My apologies in advance for this travel diary...commentary essays return after this flowery entry...
(Continued from 3/13/04)
Our flight from Atlanta landed at Kalispell International Airport around 10:00 pm Mountain Time. We were immediately approached by a young girl and asked if we were Scott and Thomas. With travelweary eyes we replied that we were, indeed. She was our host, our ride into town, and informed to look out for two guys with shaved heads. Supporting details: one had a goatee, the other had red hair. Eureka. We were off.
The trip was doable by the fact that we opted out of staying at a hotel. While this freed up money, it also meant we were staying a little under an hour away from Big Mt., where we would ski and snowboard. Our lodging was a dog-filled cabin by Lake Flathead, and my bed was a worn shag carpet and camping pillow the size of a book. It was heaven, though, as any energy I could have put into kvetching about my conditions was spent on the days of skiing we enjoyed.
Big Mountain is gorgeous, the ideal location to lock yourself onto two pieces of wood and let the absence of friction determine your outcome. If the world were a table, Big Mt. would sit at the head.
From atop the summit you gaze at Whitefish, a small eclectic town that is undergoing the puberty of ski villages. An influx of celebrities (Demi Moore! Carol Burnett!? Jim Nabors???) and snow enthusiasts has made it a more popular destination, one that is recommended by editors in travel glossies and travelers in airport lounges. The town is growing, as evident in (what appears to be smart) business development and condo/hotel/home construction. You find the wayward post graduate soul working at the eateries and lifts, and the awe-inspired vacationer ambling around town. You find the cliche out West ski town that defies cliches.
Our first two days were spent skiing, although two members of our tight-knit party snowboarded. It was surprisingly easy to find my ski legs again, as I fell down only five times the first day. From my perspective (which is the only one that matters when you are careening down a hill), I did quite well. We all did. I wasn't the tight legged alpine dynamo with an aerodynamic cup on my crotch, but I was able to keep up and lead. Thursday was a much different story.
Since lift tickets are the real kicker in the cost of skiing (boots and skis rent for $15 a day), we decided to enjoy nearby Glacier National Park and hike to Lake Schneider by way of snow shoes.
Glacier was a sight to behold, and if you refer to last night's sappy entry, you'll get all the adjective-heavy imagery. National Parks, while natural, are undoubtedly designed by the route deciders to drop jaws. The road that brought us into the park weaved us down a broad river and next to a lake that reflected the sky and clouds and mountains it calls neighbors. We were to hike a distance of nine miles to an elevation 2,000 feet higher than where we were. Parked next to a lodge closed for the season, we walked to the start of the trail that would take us to our destination, a frozen lake that sits at the joint of two mountain ridges.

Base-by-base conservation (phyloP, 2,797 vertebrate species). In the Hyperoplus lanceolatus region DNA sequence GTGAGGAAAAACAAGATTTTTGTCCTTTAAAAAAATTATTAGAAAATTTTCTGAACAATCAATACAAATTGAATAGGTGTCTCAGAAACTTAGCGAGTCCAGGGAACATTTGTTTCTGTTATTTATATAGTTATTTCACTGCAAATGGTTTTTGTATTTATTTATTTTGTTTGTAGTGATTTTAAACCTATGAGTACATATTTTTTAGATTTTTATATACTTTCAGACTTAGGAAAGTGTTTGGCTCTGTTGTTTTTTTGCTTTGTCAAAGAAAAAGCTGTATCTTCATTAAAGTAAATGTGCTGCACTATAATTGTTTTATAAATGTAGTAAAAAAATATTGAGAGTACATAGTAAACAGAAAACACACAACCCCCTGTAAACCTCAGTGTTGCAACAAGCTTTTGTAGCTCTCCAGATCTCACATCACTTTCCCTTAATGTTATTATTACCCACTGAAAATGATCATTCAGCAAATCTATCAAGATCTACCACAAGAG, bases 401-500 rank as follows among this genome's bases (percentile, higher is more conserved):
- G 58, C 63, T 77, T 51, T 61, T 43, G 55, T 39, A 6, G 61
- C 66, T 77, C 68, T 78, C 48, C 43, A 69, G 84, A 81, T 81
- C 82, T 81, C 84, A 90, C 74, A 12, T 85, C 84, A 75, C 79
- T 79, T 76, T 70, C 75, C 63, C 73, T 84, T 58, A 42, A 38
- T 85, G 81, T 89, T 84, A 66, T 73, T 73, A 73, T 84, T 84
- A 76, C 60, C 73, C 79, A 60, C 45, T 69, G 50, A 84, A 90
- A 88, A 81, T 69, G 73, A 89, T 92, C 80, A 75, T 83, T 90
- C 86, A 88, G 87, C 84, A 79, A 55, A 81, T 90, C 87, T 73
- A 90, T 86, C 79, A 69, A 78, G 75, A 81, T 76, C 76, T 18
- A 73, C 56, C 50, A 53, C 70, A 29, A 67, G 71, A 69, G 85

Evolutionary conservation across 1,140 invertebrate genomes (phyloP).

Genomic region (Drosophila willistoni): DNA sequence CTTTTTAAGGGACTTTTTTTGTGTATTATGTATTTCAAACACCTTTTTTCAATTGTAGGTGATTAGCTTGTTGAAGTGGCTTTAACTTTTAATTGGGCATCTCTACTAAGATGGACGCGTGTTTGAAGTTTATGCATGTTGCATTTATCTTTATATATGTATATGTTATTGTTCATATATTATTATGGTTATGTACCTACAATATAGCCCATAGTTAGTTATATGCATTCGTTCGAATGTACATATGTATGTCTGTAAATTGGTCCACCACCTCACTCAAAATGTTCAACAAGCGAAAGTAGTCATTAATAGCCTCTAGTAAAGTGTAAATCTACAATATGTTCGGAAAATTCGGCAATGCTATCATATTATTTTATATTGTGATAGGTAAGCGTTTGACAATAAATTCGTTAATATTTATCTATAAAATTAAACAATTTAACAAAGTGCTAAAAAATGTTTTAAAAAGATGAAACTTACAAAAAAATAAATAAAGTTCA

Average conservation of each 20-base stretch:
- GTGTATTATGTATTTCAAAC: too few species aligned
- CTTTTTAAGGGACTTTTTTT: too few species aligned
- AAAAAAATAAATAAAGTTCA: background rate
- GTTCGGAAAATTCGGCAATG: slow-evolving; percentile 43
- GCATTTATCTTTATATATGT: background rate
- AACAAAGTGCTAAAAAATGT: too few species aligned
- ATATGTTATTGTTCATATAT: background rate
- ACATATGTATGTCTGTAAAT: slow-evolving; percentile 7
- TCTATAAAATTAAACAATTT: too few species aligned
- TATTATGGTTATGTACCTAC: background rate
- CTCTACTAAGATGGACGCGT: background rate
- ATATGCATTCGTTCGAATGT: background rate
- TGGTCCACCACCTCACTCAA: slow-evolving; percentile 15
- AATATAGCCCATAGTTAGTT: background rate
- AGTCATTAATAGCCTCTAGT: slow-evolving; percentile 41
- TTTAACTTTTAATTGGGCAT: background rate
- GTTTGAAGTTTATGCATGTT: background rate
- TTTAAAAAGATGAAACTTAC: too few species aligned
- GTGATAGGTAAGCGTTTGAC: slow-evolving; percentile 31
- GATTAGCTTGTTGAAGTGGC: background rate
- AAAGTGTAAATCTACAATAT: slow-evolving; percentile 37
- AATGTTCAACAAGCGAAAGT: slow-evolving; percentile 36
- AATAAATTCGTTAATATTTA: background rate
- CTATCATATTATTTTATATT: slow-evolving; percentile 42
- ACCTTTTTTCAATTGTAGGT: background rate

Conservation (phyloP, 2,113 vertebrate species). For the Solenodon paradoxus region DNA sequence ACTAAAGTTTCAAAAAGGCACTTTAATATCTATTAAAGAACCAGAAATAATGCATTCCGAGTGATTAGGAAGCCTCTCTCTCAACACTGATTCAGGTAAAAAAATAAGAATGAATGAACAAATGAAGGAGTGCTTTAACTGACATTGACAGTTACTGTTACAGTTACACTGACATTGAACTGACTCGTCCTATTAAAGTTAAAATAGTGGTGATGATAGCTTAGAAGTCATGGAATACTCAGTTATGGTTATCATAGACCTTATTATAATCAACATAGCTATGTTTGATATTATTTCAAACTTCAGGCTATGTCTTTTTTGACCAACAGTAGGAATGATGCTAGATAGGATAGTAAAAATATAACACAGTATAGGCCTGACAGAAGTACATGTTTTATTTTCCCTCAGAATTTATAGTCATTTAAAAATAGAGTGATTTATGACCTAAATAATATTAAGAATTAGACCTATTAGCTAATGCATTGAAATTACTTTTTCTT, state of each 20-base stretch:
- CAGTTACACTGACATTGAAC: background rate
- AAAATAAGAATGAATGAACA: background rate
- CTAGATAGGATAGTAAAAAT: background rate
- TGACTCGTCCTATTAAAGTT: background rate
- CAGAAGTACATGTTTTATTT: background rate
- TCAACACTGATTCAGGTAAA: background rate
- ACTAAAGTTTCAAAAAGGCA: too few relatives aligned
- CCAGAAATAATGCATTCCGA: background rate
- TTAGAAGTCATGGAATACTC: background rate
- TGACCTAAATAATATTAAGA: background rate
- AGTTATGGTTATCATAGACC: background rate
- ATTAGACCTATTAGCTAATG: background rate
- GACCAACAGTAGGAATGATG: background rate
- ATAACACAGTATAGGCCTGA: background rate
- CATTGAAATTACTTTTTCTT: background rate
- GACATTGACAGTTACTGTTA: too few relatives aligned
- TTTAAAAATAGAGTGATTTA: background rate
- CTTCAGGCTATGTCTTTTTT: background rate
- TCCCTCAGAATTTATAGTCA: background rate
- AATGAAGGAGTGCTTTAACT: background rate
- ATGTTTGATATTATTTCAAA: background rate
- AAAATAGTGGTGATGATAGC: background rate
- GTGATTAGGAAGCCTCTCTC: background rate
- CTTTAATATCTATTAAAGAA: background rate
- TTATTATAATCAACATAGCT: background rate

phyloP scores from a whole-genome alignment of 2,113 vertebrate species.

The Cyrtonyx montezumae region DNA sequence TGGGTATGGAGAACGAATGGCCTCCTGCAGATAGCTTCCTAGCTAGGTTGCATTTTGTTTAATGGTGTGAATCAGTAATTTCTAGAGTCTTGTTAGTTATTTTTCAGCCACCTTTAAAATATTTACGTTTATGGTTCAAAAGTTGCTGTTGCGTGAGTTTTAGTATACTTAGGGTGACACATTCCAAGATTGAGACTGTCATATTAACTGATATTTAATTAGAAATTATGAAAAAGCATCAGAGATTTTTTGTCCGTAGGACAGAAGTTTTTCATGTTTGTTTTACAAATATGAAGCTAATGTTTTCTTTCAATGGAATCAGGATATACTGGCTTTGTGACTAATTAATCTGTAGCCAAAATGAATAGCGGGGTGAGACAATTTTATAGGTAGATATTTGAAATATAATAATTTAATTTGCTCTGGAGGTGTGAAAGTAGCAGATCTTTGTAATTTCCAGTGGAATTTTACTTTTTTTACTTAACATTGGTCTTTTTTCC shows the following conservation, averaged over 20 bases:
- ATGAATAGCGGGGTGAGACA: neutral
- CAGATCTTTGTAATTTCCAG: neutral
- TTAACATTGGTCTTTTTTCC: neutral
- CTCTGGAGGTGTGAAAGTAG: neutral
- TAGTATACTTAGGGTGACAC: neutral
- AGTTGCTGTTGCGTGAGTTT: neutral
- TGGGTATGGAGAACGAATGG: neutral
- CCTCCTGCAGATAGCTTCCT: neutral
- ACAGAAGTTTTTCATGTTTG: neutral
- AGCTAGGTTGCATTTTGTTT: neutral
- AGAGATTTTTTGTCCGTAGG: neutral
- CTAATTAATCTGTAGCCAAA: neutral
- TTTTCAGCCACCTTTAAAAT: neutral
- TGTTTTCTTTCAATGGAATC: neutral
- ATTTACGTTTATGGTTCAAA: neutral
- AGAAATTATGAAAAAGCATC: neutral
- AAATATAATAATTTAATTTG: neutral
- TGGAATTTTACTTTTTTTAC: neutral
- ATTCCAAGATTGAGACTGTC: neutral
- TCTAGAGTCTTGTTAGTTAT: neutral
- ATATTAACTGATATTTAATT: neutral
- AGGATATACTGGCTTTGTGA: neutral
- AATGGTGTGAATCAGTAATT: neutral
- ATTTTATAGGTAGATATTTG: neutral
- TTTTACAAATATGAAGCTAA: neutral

Snow shoes are crafty inventions. You strap your toes into two long pieces of plastic and coast over loose snow, the wide surface area keeping you upright and elevated. The plastic never really seems to come off the ground, as your heel is not strapped in and remains free.
They were comfortable, but my boots were not. Blisters developed on both heel within 45 minutes. My body became exhausted around the same time, which I took in stride knowing that I would soon catch my second wind, the relief that comes after your mind and body agree to a suitable amount of exertion. The hike, which was entirely up hill, ground the skin on my heels to the bone, as I could feel liquid flood the loose skin and shift with each step. The short downhill areas of our walk were not a welcome sign for me; I knew that every down meant an even steeper up, and that was where the pain was.
Four and a half miles in we arrived at Lake Schneider, which was covered in ice and snow. In winter, it looked like an unused landing area for rescue helicopters, a clearing in the trees. Totally flat and serene, I was awash in silence and blue, confused by frozen waterfalls and curiously paranoid about the tracks on the other side of the lake. We sat and ate, and at 4:30 pm, began the hike back with daylight burning before us. Unbeknownst to me at the time, one of my blisters (the one treated midhike with mole skin no less) had popped.
Either it was the fact we were going downhill or that I had simply grown accustomed to the pain, but I felt nothing on the way back. My eyes were not focused on our surroundings or on the end of the trail, but the trail itself. The beaten path before me, the path that I focus on only when my next step requires it. The unrelenting moment of now and not next, of here and not there.
It reminds me that looking at now and not next can attack time and its challenges better than any plan is able to.
Northwest Montana is a beautiful and epic landscape that has not changed my life, but enriched it. It did not make me want to toss pizza dough to pay for lift tickets or drop my as yet undecided plans to live in a tree for six months. It did make me want to awe and inspire and choke life by its thick neck.
No more travel entries until I travel once more.